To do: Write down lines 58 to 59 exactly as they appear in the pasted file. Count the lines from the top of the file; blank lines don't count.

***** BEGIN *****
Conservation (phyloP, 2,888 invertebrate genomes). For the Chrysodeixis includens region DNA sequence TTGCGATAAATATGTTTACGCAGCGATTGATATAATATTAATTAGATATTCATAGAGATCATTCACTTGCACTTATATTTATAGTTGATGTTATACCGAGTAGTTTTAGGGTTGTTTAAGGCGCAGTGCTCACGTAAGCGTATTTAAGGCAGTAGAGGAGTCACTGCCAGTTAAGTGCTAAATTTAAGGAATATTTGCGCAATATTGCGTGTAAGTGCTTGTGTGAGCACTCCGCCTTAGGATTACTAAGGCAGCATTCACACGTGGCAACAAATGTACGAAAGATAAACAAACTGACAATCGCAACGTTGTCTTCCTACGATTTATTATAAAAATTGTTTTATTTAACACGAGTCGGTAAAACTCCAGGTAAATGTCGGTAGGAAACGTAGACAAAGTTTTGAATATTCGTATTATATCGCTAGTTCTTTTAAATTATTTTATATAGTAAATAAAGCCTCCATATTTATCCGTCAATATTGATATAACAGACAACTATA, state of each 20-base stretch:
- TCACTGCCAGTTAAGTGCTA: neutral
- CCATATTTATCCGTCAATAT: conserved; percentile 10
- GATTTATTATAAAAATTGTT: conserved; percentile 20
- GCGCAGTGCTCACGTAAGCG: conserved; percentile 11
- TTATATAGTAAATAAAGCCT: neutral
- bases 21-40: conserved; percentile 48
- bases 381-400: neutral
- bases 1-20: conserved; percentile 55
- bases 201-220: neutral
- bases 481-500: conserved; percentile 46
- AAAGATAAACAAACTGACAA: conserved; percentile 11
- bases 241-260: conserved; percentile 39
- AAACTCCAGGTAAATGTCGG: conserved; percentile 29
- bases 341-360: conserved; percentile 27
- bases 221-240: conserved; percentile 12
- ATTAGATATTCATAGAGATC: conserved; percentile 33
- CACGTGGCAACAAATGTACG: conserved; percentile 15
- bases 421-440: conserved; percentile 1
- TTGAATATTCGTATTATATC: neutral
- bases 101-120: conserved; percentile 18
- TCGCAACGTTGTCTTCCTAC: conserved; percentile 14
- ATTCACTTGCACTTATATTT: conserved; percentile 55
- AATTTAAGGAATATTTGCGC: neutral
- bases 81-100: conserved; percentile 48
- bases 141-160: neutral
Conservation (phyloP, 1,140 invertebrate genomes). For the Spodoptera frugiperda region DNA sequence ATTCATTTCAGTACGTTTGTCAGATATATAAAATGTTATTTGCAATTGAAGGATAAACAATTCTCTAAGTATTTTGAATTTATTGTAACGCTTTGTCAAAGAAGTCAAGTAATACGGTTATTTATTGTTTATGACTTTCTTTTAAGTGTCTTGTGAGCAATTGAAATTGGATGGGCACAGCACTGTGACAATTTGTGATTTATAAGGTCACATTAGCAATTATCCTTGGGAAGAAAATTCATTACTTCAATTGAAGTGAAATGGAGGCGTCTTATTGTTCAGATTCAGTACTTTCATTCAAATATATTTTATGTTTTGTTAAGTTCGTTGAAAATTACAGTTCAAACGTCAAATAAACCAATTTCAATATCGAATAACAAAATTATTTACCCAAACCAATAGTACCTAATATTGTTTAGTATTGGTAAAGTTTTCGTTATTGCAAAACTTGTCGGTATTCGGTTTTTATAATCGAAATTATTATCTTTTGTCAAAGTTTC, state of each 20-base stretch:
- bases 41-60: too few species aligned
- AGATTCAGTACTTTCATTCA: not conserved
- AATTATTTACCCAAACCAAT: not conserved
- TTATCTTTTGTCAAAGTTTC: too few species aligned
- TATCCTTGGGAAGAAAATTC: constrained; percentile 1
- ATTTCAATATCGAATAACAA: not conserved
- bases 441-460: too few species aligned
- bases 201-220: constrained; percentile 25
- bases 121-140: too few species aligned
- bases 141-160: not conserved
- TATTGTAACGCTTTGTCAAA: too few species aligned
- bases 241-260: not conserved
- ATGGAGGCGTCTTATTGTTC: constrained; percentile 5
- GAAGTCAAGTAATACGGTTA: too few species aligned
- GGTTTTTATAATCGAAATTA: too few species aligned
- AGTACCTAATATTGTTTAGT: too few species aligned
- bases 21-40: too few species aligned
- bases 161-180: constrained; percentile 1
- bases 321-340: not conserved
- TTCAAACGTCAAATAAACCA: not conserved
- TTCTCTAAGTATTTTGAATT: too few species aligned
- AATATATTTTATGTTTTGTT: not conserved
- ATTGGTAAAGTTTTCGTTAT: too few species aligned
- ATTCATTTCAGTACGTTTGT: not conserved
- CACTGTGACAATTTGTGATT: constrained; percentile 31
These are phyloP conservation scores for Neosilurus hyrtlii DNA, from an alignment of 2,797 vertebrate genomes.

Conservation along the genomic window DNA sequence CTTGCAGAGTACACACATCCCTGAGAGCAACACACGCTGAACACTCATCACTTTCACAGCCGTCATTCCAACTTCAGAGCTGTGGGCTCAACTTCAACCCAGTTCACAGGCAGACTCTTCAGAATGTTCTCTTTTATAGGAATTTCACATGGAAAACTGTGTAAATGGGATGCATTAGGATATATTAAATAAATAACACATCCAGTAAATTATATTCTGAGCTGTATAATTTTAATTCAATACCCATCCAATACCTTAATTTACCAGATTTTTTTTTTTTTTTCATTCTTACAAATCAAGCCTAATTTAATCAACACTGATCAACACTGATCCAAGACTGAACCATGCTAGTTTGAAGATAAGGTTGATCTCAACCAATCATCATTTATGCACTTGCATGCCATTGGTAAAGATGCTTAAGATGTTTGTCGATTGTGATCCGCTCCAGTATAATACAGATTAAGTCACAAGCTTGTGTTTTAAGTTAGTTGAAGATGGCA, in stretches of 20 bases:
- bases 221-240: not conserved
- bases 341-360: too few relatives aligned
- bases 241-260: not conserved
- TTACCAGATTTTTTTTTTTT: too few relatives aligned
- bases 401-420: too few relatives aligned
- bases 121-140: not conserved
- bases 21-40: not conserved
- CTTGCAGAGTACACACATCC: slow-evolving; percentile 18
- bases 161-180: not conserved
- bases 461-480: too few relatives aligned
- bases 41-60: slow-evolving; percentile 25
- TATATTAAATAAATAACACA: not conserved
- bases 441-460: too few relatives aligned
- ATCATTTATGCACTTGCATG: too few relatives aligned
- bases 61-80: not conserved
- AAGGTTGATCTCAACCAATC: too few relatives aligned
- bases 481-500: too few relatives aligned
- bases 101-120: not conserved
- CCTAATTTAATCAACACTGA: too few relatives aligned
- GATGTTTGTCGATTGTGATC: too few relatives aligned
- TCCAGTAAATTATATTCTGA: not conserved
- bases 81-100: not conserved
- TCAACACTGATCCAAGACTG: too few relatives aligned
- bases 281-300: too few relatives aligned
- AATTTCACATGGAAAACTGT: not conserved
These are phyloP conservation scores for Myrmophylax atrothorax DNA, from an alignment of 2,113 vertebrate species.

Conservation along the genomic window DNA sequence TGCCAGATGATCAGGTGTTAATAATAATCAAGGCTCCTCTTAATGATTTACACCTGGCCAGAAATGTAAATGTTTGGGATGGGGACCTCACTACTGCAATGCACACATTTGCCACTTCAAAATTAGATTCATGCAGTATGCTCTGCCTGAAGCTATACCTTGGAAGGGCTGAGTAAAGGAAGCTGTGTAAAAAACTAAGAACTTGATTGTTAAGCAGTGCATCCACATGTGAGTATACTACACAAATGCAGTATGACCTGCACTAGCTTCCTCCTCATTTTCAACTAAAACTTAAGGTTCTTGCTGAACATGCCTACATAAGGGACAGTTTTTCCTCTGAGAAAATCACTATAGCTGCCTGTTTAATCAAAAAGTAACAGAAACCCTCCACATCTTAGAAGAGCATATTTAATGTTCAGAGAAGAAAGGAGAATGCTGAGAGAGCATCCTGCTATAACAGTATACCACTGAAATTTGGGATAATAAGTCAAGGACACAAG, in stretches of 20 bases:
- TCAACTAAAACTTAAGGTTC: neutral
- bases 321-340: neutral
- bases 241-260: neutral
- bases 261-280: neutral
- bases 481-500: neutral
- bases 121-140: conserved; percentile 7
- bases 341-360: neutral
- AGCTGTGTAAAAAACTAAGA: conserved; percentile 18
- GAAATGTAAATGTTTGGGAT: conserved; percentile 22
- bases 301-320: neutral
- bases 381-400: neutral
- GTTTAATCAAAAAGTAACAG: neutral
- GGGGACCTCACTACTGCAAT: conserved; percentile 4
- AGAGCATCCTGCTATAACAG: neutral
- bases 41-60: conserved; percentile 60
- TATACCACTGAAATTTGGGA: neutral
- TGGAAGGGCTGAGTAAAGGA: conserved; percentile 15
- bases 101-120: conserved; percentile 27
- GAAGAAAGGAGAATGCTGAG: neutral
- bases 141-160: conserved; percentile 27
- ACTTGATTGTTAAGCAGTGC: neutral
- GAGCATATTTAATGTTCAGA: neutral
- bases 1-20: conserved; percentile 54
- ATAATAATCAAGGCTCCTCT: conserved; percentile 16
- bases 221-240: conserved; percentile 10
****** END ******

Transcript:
- TTACCAGATTTTTTTTTTTT: too few relatives aligned
- bases 401-420: too few relatives aligned